Information Technology Subcommittee Chair Will Hurd (R-TX): “Do you feel that there is a clearly defined criterion within the DEA, 2 that the payment of money to a confidential source has been valuable or worthwhile?” The Justice Department`s Office of Inspector General (IG) report found serious flaws in the DEA`s Confidential Source program, including poor oversight that “exposes the DEA to an unacceptable potential for waste, fraud and abuse,” IG Michael Horowitz said. Michael J. Stanfill, deputy chief inspector of the DEA, defended the use of confidential informants. They “provide invaluable contributions and support to the DEA`s investigations,” he told the SdIg in a response printed in the report. “However, the DEA recognizes the inherent risk of using individuals whose motives may be suspicious. Measures have therefore been taken to reduce the risks identified. The DEA is surely better at shaking dealers than at keeping recordings. Their intelligence service was unable to provide the SdIG office with a disaggregated list of total payments to confidential sources. This contributed to the report`s conclusion that the Agency`s control “is not proportionate to the substantial amount it pays to confidential sources.” Consider this in a new report on the major issues with the Drug Enforcement Administration`s confidential informant program. DEA paid: The SdIG office said it was “deeply concerned about this failure to assess the reliability of the source that severely affects the DEA`s ability to monitor and manage the activity of these sources.” The DEA accepted the SDS`s seven recommendations, including “more frequent and rigorous training on the management and oversight of confidential sources.” Experts representing people who may be the target of confidential informants question their use even in the best of circumstances. “In one case, the DEA reactivated a confidential source who had previously made false statements during trials and depositions,” the report said. “During the approximately 5-year period of reactivation, this source was used by 13 DEA field offices and paid $469,158. More than US$61,000 of the US$469,158 was paid after this source was again deactivated for making false statements to a prosecutor. “In another example of mismanagement, the DEA continued to use and pay informants who had been `disabled` because they were suspected of committing serious crimes.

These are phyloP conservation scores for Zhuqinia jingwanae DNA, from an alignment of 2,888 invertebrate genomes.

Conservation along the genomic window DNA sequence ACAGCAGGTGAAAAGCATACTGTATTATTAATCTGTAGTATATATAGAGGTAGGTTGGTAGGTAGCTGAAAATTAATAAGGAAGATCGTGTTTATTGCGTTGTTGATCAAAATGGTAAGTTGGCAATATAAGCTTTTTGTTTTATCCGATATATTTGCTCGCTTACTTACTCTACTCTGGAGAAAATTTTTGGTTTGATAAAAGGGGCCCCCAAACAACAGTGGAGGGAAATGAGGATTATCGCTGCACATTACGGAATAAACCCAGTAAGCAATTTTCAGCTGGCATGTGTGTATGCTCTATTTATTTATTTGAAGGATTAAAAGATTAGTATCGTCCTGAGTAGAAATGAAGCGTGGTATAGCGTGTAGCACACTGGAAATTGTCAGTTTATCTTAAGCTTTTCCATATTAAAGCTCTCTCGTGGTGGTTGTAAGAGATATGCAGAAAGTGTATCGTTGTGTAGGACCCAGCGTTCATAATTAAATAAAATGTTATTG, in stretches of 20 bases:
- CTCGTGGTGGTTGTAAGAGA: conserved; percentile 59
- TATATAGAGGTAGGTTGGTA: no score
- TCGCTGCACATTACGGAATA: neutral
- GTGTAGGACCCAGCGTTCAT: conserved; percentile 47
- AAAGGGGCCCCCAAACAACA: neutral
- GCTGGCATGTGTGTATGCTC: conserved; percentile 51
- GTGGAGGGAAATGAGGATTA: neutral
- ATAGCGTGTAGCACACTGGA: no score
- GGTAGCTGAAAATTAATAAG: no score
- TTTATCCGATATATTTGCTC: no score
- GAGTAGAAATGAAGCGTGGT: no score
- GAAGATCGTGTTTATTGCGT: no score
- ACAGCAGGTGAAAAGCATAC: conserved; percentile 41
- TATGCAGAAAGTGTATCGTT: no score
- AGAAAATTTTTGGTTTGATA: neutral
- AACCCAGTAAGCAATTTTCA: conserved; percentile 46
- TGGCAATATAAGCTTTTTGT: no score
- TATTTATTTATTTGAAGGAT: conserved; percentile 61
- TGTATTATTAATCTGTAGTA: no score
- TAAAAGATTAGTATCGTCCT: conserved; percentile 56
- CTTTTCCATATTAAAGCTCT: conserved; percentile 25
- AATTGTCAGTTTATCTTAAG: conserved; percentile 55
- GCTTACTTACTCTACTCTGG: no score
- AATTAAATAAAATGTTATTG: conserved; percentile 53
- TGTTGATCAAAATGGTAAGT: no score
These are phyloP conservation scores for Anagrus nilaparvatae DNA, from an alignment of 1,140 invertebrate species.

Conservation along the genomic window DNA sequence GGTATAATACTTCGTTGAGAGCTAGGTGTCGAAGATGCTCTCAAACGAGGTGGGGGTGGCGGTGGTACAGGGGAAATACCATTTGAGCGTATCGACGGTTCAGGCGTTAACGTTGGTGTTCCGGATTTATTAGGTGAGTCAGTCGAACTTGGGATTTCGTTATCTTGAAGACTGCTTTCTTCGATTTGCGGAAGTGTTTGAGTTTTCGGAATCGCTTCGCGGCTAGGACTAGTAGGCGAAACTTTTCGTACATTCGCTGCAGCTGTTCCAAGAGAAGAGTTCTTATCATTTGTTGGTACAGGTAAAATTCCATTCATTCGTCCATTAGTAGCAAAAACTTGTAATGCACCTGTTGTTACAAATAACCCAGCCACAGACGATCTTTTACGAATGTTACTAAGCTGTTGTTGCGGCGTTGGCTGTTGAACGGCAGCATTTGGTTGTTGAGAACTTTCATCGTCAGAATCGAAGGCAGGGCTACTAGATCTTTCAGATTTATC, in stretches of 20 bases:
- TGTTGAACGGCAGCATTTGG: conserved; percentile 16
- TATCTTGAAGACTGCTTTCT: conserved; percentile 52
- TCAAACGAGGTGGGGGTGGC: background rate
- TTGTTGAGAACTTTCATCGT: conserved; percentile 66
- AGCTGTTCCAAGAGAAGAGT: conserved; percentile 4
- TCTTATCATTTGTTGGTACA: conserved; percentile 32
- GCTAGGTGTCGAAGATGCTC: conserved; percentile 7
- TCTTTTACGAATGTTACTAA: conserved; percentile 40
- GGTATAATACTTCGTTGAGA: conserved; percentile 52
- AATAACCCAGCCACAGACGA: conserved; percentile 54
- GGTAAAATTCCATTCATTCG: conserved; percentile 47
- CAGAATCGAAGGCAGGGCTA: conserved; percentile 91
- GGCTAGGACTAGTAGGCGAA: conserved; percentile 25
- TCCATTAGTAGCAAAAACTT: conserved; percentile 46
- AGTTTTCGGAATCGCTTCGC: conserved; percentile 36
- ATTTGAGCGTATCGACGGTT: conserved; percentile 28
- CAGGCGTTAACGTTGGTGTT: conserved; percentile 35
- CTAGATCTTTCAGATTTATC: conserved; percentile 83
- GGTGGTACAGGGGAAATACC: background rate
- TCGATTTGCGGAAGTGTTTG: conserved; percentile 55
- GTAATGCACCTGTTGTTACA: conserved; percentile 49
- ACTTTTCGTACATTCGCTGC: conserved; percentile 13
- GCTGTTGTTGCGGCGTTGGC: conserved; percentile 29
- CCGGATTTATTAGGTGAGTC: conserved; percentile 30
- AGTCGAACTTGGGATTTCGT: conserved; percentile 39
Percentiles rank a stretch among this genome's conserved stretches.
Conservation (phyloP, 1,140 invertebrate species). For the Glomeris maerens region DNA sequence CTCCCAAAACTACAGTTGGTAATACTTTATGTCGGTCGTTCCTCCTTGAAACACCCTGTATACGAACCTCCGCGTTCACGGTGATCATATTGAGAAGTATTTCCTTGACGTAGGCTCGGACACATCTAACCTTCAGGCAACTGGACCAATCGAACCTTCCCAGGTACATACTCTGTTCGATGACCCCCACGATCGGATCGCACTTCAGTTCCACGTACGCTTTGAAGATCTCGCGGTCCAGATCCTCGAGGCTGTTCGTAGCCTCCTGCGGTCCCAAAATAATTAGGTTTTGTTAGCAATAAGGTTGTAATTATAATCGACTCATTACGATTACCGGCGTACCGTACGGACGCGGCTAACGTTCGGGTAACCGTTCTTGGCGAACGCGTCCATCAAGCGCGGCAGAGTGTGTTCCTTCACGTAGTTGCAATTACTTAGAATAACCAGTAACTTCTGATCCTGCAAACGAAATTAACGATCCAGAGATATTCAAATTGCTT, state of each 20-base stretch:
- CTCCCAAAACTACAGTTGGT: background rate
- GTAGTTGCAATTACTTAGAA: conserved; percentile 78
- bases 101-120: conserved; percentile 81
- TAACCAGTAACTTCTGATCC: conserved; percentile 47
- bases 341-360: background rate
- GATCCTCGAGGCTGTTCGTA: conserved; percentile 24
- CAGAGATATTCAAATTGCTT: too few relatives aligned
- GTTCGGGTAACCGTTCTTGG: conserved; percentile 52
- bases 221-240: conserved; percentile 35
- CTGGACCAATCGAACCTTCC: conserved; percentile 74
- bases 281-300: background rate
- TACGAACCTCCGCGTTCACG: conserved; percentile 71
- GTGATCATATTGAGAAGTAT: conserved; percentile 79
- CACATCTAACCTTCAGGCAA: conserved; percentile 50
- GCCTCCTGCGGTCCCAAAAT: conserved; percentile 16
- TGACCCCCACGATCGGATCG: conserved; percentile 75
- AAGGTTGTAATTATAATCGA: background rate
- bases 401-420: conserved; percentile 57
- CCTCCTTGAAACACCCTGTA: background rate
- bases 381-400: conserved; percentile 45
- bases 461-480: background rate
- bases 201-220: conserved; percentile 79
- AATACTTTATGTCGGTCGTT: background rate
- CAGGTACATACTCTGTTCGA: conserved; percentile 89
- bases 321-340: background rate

It turns out that some are also paid, sometimes very, very well. [ATF`s thorny operation: Operation Fearless or feckless?] Mark Meadows (R-NC), Chair of the Subcommittee on Government Operations: “Without the implementation of a legislative solution, the IG Empowerment Act, would you agree that it is up to a director to decide how and whether they would comply, and you would accept that there should be some continuity?” [FBI imitation of journalists can be dangerous to their health] One of them received most of the money, nearly $855,000 over 20 years. From 2011 to 2015, the DEA paid $1.5 million to at least 33 Amtrak informants. Eight TSA employees received US$94,000 “for information the screener was already required to provide” to law enforcement. Jason Chaffetz, chairman of the commission (R-UT): “Are there any metrics on convictions, drug seizures? What did we receive for $237 million? ». . .